Weekly Thoughts


Socks and Shoes

Here is something that caught our eye this week:

Life lessons from Coach John Wooden

It’s no secret that we strongly emphasize financial and operational data internally.  In fact, when we first purchase a company, the majority of our focus goes toward putting in place systems that allow us to gather accurate and timely performance information.  We care not just about the results themselves but also that there is a degree of precision to the production of the reporting itself.  But what happens after the bulk of the up-front work is complete, and we have processes for these things locked in?

Thinking about this reminded us of the classic story about legendary basketball coach John Wooden‘s first day of practice with the UCLA basketball team each year.  According to numerous reports, on the first day of the season, Coach Wooden would bring the whole team together and spend the entire session providing a detailed overview of the proper technique for putting on socks and shoes (hint, it included making sure there are no wrinkles or gaps in your socks and tying your shoes snugly). From a blog post recapping one such episode:

“As Coach Wooden got up to leave the locker room for the gym, the players behind him were silent, still wondering what their coach could possibly be doing by starting out the season talking about shoes and socks.  Here they were, the best schoolboy players in America, and this legend had just spent 30 minutes teaching them about shoes and socks.

 Just then, Coach Wooden would turn around and, with a glint in his eye,  say ‘That’s your first lesson. You see, if there are wrinkles in your socks or your shoes aren’t tied properly, you will develop blisters. With blisters, you’ll miss practice. If you miss practice, you don’t play. And if you don’t play, we cannot win.’

‘If you want to win Championships, you must take care of the smallest of details.’”

Like Coach Wooden, at Chenmark we believe the best companies are built from the inside out.  We have spent, and continue to spend, an inordinate amount of time making sure our data is accurate and our operational systems are strong.  From that foundation, we now have the opportunity to engage with customers, lead in our markets, and ultimately grow our various businesses.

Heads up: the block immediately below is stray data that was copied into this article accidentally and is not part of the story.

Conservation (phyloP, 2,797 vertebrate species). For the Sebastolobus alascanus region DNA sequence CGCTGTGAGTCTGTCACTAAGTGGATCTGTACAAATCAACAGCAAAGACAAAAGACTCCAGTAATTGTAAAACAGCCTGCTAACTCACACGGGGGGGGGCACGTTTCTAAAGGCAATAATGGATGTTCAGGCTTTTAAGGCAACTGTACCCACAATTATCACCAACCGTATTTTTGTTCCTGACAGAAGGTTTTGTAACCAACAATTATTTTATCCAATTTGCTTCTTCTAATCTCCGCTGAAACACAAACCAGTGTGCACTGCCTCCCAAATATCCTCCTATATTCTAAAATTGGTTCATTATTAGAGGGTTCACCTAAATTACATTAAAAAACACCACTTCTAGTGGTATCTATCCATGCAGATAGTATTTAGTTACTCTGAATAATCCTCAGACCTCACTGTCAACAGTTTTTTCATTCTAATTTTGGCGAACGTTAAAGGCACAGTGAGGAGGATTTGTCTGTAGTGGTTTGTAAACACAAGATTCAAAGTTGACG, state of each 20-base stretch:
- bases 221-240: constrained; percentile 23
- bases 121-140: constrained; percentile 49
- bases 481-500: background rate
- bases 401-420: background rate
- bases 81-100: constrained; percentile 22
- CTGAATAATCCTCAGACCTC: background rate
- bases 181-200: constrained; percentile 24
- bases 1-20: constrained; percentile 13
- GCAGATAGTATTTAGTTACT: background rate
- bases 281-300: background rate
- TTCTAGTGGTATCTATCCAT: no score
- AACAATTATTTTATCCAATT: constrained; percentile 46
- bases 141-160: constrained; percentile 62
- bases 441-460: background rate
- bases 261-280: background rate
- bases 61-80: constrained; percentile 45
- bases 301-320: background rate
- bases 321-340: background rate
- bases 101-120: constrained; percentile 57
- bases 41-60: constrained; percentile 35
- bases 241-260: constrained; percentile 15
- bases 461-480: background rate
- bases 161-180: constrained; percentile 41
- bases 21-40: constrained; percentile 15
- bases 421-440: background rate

So, once we have our internal socks and shoes on, what do we do?

We get out there and play basketball.

Have a great week,

Your Chenmark Team

Subscribe to Weekly Thoughts

Previous Post Next Post

Recent Posts

It’s Basically 1200 Meters

When we lived in Cambridge, we frequented all the common outdoor exercise spots — leisurely jogs along the Charles, grueling stairs in the Harvard Stadium, and heart-rate spiking intervals on the Newton hills.  As such, we enjoyed learning more about the “Tempo Loop” in the Harvard Athletic Complex. 

Read More

I Said No F*ing Brown M&Ms!

While we are more of a Smarties group, we were interested to learn this week that brown M&M's carry relevant significance despite being the worst color for a candy variety.  They are also the most notable thing about a backstage concert rider — the legal document that outlines terms for concert promoters — for Van Halen’s 1982 World Tour.

Read More

Cash Money

Our regular readers will know that our metric of choice is Free Cash Flow.  This is because the crux of our strategy relies upon our ability to purchase cash flowing businesses from retiring owners, and then, over the long-term, using the cash flows from those businesses to fund the equity requirements for growth—whether it be supporting internal growth initiatives or writing a check for our next acquisition.  Without free cash flow, our strategy stalls. 

Read More